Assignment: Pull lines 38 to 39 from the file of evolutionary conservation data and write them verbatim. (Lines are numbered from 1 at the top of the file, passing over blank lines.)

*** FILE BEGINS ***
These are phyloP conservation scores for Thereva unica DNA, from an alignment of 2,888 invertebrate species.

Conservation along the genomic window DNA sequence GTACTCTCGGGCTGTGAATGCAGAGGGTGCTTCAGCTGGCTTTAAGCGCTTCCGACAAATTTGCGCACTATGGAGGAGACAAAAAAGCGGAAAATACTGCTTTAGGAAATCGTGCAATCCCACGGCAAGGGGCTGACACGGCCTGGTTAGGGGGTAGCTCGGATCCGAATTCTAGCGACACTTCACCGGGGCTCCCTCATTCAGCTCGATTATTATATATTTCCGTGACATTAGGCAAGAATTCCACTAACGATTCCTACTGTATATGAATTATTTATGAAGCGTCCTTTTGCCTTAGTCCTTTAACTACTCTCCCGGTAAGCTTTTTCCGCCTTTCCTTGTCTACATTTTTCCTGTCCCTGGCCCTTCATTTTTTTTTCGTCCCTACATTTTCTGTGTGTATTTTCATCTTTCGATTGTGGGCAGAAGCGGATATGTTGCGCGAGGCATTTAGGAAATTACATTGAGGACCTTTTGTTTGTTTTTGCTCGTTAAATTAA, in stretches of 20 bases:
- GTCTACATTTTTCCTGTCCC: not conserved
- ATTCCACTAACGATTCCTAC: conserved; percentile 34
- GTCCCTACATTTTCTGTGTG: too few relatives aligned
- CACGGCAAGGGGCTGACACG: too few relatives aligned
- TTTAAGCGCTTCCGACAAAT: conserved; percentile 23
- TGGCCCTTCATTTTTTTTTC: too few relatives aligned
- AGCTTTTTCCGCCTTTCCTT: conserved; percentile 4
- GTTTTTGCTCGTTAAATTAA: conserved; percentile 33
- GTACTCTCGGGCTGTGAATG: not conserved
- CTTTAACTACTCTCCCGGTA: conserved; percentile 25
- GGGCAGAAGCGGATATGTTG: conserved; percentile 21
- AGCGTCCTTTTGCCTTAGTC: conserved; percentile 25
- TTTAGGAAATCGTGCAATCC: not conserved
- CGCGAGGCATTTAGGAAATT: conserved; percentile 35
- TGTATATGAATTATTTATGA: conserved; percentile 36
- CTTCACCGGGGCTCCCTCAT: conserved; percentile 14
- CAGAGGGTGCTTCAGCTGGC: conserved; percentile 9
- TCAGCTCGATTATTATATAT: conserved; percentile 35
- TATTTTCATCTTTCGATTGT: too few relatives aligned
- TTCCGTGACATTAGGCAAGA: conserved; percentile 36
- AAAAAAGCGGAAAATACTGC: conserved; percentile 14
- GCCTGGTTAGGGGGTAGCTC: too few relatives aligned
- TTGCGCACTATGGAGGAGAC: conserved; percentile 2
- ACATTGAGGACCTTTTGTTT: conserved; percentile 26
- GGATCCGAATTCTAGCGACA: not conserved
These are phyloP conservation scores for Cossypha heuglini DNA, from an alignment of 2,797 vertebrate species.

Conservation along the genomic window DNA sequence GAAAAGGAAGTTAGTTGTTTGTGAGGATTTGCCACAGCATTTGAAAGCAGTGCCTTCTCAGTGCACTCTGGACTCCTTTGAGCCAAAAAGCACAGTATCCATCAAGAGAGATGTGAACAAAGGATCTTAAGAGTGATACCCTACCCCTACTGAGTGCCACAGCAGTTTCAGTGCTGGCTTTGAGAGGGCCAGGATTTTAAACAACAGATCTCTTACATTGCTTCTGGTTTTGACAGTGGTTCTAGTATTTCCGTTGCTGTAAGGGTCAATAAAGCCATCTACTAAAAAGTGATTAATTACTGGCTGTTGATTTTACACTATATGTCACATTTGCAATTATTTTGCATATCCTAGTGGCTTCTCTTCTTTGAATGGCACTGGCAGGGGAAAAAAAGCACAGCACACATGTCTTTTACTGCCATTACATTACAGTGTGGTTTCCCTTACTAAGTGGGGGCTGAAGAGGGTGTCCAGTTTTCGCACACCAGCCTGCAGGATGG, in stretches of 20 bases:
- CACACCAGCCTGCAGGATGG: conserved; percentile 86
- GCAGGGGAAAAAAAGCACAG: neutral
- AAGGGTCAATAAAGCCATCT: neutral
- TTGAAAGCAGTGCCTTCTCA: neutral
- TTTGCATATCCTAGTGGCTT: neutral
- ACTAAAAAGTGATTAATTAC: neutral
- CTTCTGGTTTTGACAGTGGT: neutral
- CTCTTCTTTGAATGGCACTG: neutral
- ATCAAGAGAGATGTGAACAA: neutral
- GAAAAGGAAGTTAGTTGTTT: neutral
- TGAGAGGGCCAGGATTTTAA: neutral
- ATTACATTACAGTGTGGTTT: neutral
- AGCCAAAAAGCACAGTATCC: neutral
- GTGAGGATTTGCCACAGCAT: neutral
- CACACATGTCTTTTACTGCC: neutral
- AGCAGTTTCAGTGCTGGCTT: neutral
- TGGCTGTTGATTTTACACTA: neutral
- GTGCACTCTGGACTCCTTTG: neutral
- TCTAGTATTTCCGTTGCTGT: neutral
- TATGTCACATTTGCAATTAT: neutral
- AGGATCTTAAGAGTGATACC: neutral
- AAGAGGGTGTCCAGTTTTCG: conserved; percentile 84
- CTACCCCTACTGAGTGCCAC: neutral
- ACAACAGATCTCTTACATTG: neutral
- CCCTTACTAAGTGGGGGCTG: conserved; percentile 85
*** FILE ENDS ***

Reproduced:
- ATCAAGAGAGATGTGAACAA: neutral
- GAAAAGGAAGTTAGTTGTTT: neutral